comment:55 follow-up: Changed 2 years ago by vdelecroix

I still do not understand why you are parallelizing the polyomino solver code and not the DLX one. Isn't your strategy exactly equivalent to this one: pick a column, for each row that does have a 1 in this column remove all the columns occuppied by the piece and launch an independent process?

comment:56 in reply to: ↑ 54 ; follow-up: Changed 2 years ago by slabbe

Moreover, everything would be faster if you would store integer vectors instead of tuples (and an attribute self._free_module). Why aren't you doing that?

  1. Because I think I wanted to use the most basic hashable container (tuple) for the need. I realized only recently that it was slow because there are many matrix operations and additions involved. So indeed, storing vectors would be better.
  1. Because it is not the purpose of this ticket.

comment:57 in reply to: ↑ 55 Changed 2 years ago by slabbe

  • Status changed from needs_review to needs_work

Replying to vdelecroix:

I still do not understand why you are parallelizing the polyomino solver code and not the DLX one. Isn't your strategy exactly equivalent to this one: pick a column, for each row that does have a 1 in this column remove all the columns occuppied by the piece and launch an independent process?

Okay, I will work on a new commit for that.

comment:58 in reply to: ↑ 56 Changed 2 years ago by vdelecroix

Replying to slabbe:

Moreover, everything would be faster if you would store integer vectors instead of tuples (and an attribute self._free_module). Why aren't you doing that?

  1. Because I think I wanted to use the most basic hashable container (tuple) for the need. I realized only recently that it was slow because there are many matrix operations and additions involved. So indeed, storing vectors would be better.
  1. Because it is not the purpose of this ticket.

I opened #19036

comment:59 Changed 2 years ago by git

  • Commit changed from 0d68ecec28cb92d9e78a92d6e733d42b3e8941c1 to df655874d79c75f3d5b18adda01cedb620a1856b

Branch pushed to git repo; I updated commit sha1. New commits:

df65587Trac #18987: Moved the paralel computation of nb of sol in dancing links module

comment:60 Changed 2 years ago by slabbe

  • Status changed from needs_work to needs_review

(I will not have access to a machine with Sage for the next 7 days).

Last edited 2 years ago by slabbe (previous) (diff)

comment:61 Changed 2 years ago by slabbe

Ok, Vincent. I am now back and available to do the follow up on this ticket.

With the new proposal you made, this ticket now consist of two independant things. Do you prefer me to split the code into two tickets (easier to review) or is it ok like this?

Sébastien

comment:62 Changed 2 years ago by slabbe

  • Description modified (diff)
  • Summary changed from Parallel computation for TilingSolver.number_of_solutions to Parallel computation of number of solutions in dancing links

I finally decided to split this ticket into two to ease the review. The second part is now available at #19107.

comment:63 Changed 2 years ago by slabbe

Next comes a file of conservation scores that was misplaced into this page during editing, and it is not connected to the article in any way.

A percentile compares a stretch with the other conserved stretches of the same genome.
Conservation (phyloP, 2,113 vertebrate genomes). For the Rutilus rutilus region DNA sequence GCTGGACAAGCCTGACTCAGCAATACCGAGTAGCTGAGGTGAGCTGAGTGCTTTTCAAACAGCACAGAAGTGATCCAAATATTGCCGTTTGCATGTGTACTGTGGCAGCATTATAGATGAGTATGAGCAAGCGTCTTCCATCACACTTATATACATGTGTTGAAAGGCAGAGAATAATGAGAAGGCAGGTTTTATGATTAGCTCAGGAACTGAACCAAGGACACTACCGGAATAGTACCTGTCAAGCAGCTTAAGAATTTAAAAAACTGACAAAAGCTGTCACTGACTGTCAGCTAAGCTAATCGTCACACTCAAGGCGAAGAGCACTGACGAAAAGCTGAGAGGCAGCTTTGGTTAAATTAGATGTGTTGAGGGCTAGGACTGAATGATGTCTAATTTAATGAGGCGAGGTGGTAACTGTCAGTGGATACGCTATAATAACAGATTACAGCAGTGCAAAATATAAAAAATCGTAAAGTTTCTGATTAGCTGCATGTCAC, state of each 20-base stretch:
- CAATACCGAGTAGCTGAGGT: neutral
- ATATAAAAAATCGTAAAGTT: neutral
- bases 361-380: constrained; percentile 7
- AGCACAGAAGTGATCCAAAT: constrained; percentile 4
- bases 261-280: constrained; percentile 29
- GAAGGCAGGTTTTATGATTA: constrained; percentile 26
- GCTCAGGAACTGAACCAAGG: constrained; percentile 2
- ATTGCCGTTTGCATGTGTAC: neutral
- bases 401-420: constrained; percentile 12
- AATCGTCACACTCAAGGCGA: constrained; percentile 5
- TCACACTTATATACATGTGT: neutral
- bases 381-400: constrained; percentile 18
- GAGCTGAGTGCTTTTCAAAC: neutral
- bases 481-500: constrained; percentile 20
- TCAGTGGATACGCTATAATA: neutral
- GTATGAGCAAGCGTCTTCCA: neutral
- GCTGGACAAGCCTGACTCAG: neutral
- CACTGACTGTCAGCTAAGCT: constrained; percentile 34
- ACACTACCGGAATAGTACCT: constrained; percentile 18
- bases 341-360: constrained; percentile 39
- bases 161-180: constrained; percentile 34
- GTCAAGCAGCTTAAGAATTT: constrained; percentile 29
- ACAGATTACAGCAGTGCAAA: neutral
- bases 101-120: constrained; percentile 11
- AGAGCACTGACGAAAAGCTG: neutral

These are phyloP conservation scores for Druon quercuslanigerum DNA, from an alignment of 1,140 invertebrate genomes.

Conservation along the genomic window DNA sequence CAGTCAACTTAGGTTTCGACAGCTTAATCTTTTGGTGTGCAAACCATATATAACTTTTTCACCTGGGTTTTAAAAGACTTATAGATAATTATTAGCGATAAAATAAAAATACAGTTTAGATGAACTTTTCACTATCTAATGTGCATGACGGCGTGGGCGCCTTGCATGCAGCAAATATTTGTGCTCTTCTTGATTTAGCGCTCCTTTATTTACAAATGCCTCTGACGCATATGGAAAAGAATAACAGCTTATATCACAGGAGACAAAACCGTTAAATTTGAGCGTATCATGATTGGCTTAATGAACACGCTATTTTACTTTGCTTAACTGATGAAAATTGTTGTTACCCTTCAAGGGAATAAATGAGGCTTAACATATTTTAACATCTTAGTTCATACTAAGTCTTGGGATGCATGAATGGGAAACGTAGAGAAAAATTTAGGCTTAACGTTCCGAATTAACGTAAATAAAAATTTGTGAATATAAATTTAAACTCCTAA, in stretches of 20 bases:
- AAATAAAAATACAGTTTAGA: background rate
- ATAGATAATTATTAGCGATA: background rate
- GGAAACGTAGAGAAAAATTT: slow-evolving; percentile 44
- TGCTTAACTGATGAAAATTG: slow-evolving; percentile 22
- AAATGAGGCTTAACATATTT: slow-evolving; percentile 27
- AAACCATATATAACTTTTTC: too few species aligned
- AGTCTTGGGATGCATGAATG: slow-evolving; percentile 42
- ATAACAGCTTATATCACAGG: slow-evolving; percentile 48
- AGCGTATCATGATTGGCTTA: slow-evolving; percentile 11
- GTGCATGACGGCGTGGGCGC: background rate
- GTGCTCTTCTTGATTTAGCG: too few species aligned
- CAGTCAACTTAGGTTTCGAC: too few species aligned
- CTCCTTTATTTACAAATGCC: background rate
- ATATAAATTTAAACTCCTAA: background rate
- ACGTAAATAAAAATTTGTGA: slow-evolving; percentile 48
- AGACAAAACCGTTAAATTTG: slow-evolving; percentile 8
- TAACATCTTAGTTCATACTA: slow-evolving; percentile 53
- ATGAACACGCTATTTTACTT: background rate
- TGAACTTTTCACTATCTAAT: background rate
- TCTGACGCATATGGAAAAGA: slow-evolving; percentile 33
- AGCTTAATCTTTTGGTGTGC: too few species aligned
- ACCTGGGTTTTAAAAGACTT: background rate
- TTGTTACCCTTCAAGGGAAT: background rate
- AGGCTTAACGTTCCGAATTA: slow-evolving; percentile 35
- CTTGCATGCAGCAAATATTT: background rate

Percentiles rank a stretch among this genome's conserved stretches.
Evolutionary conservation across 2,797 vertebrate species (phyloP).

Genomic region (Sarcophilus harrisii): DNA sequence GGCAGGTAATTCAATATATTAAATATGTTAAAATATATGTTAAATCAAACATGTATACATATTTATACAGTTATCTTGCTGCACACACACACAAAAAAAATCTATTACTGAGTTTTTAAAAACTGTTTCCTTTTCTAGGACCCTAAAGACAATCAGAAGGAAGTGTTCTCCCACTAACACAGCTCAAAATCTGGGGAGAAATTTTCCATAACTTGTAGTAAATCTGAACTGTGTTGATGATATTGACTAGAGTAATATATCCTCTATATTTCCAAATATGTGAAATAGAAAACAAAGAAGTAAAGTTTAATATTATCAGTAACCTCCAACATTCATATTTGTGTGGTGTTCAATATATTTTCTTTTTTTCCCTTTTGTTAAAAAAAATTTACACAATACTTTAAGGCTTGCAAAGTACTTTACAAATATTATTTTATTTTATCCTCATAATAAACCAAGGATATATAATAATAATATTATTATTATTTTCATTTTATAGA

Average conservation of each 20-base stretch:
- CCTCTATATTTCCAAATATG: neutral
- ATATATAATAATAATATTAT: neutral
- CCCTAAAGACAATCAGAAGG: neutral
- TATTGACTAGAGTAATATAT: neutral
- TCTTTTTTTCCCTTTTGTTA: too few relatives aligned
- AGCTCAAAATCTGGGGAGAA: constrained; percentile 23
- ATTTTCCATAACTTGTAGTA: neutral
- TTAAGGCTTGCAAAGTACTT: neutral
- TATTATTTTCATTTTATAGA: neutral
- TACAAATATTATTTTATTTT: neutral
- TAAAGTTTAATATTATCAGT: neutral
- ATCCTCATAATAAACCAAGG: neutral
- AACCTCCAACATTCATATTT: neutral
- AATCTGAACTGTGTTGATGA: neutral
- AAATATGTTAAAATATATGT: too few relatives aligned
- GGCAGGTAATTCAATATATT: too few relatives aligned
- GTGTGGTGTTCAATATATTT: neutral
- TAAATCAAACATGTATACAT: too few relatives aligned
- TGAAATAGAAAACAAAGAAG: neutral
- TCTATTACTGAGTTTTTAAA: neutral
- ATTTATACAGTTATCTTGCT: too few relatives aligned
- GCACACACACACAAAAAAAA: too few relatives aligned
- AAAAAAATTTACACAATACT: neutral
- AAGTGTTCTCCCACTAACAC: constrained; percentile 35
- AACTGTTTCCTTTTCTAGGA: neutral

• Description modified (diff)

comment:64 Changed 2 years ago by git

  • Commit changed from df655874d79c75f3d5b18adda01cedb620a1856b to c01612691e55baf745fc710fc8c8dfc97b885375

Branch pushed to git repo; I updated commit sha1. New commits:

8db8f72Trac #18987: Number of solutions method for dancing links
9d25f7cTrac #18987: doc + optim in dancing_links
c016126Trac #18987: parallel computations in dancing links

comment:65 follow-up: Changed 2 years ago by vdelecroix

  • Status changed from needs_review to needs_work
  • (solving) independant (cases) -> independent
  • I do not understand this comment
    If possible, a good choice of column gives a partition
    of solutions where each part has about the same number
    of solutions.
    
  • could you make a complete sentence for the OUTPUT section instead of dict, row number -> list of rows
  • this is not quite accurate
    After the split each subproblem has the same number of columns and
    rows and the same solutions as above::
    
    it is the union of solutions of the subproblems that form the solution of the initial one.
  • I do not see the point of having number_of_solutions_iterator and number_of_solutions. You should just get rid of the first one and allow parallelization in the second.
  • Why not also make available parallelization for getting the list of solutions?

comment:66 Changed 2 years ago by git

  • Commit changed from c01612691e55baf745fc710fc8c8dfc97b885375 to 29ff98625316f95c48fd704115a209dce38deda8

Branch pushed to git repo; I updated commit sha1. New commits:

29ff986Trac #18987: Fixed reviewer comment 65

comment:67 in reply to: ↑ 65 Changed 2 years ago by slabbe

  • Status changed from needs_work to needs_review

Thanks for your review! I fixed the first comments.

  • I do not see the point of having number_of_solutions_iterator and number_of_solutions. You should just get rid of the first one and allow parallelization in the second.
  • number_of_solutions_iterator is now _number_of_solutions_iterator
  • number_of_solutions now allows parallel computation
  • I kept _number_of_solutions_iterator because for the problem I am currently looking at, number_of_solutions takes days while _number_of_solutions_iterator yield something once every hours. So it allows me to follow the computation, making sure it is not stuck and evaluate the duration left to do. I prefer this way rather than removing method _number_of_solutions_iterator and adding some verbose thing in number_of_solutions.
  • Why not also make available parallelization for getting the list of solutions?

Because I don't know how or if it is possible to use the parallel decorator to merge iterators.

comment:68 Changed 2 years ago by vdelecroix

  • Status changed from needs_review to positive_review

Salut Sebastien,

Thanks for your patience. I am sure that the choice of splitting is suboptimal but at least the design is much cleaner than in the first version.

Vincent

comment:69 Changed 2 years ago by vbraun

  • Branch changed from public/18987 to 29ff98625316f95c48fd704115a209dce38deda8
  • Resolution set to fixed
  • Status changed from positive_review to closed